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  • The San Juan Daily Star

At least 8 people are killed in Russia’s latest attacks

Missiles struck at least 10 urban centers in Donetsk Province, where Russia is shifting its focus. In one apartment block hit by Russian rockets, the death toll rose to 30.

By Matthew Mpoke Bigg

Russian strikes killed at least eight people in eastern Ukraine in the past 24 hours and the death toll from an apartment complex hit by Russian rockets grew, local officials said Monday, as civilians bore the brunt of Moscow’s latest attacks despite what military analysts say is a lull in its drive to seize territory.

Shelling and missile barrages, which seem to be striking almost at random, have ramped up in particular in Donetsk, an eastern province increasingly in Moscow’s crosshairs after Russian forces seized the last major city in neighboring Luhansk province this month.

The toll from a strike on the apartment complex in the Donetsk village of Chasiv Yar late Saturday rose to 30, the Ukrainian State Emergency Service said Monday on the Telegram messaging app. Nine people had been pulled from the rubble and rescued so far, it said.

Ukraine’s police force said Monday that missiles had struck at least 10 urban centers in Donetsk province in the past 24 hours. Two people were killed, bringing the civilian death toll in the province since Russia invaded the country in late February to nearly 600, said the region’s military governor, Pavlo Kyrylenko.

Six people were killed and 31 more were wounded in northeastern Ukraine, local officials said.

“Only civilian structures — a shopping center and houses of peaceful Kharkiv residents — came under the fire of the Russians,” the head of the Kharkiv regional administration, Oleh Sinehubov, said on Telegram.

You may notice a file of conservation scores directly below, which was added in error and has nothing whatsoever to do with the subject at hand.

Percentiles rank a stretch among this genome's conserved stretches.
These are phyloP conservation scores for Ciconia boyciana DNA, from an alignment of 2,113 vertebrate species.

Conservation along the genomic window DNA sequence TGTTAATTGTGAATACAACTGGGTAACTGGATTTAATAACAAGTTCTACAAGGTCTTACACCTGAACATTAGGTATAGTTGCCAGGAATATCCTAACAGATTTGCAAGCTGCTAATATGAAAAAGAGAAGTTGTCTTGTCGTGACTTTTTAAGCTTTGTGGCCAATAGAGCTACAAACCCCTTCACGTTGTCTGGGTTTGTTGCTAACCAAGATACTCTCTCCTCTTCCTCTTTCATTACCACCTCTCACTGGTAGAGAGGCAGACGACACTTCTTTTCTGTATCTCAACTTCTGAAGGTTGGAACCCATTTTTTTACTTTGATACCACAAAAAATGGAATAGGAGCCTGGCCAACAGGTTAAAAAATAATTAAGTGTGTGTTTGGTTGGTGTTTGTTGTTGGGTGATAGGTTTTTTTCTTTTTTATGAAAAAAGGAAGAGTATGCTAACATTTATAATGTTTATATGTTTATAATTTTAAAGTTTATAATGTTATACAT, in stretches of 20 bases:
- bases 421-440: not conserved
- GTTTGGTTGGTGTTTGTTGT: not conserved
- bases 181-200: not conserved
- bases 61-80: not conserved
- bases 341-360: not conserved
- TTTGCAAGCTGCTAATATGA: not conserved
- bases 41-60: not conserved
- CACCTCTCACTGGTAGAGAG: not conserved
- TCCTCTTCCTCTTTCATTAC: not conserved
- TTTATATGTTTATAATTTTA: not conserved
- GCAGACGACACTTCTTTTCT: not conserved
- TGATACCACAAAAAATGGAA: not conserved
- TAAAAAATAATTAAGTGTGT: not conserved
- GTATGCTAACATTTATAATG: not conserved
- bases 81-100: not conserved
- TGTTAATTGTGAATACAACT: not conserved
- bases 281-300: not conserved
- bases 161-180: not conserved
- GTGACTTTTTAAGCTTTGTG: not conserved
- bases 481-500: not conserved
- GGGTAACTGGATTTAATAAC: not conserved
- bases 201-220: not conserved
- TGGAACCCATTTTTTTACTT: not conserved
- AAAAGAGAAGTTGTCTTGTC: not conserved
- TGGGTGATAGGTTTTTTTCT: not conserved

At about 3:40 a.m. Monday, a Russian missile destroyed a school building in the Slobidske district of the city of Kharkiv, although no one was hurt, Sinehubov said. He said a six-story apartment building in the city was hit 20 minutes later. Emergency workers rescued an 86-year-old woman from the rubble.

Explosions also rang out early Monday in the southern city of Mykolaiv, Ukrainian officials said. At least one person was wounded in a missile strike, the head of the regional military administration, Vitaliy Kim, said on Telegram.

Russia is engaged in a “theaterwide operational pause,” the Institute for the Study of War, a research group based in Washington, said in a report Monday, a view held by several military analysts. A British intelligence report Monday said that “shelling continued in northern Donbas without any major territorial advances.”

Many civilians have fled Donetsk province, but for those who remain, Russia’s pause in a concerted attempt to take fresh territory offers little comfort.

Ukrainian President Volodymyr Zelenskyy mocked the notion in an overnight speech: “Many talked about the alleged ‘operational pause’ in the actions of the occupiers in Donbas and other parts of Ukraine. Thirty-four airstrikes by Russian aircraft over the past day is an answer to all those who came up with this ‘pause.’”

The attacks of recent days appear to differ from the concerted onslaught that Russian forces launched before its assault on cities in Luhansk in June and July. Then, Moscow used artillery to pound particular cities or, often, single neighborhoods relentlessly; only after weeks of shelling that left whole neighborhoods in ruins did it send in ground forces.

The latest attacks took place in the three main theaters of conflict that have evolved since Russian President Vladimir Putin’s forces failed in their attempt to seize Ukraine’s capital, Kyiv.

In 2014, Russian forces and separatists loyal to Moscow seized the Crimea region and territory in the Donbas — the region containing the provinces of Donetsk and Luhansk. They set up breakaway republics in both of those provinces, and, in total, they now control about one-fifth of Ukraine. With the exception of Luhansk, however, where Russian forces seized the last holdout city this month, little land has changed hands in recent weeks.

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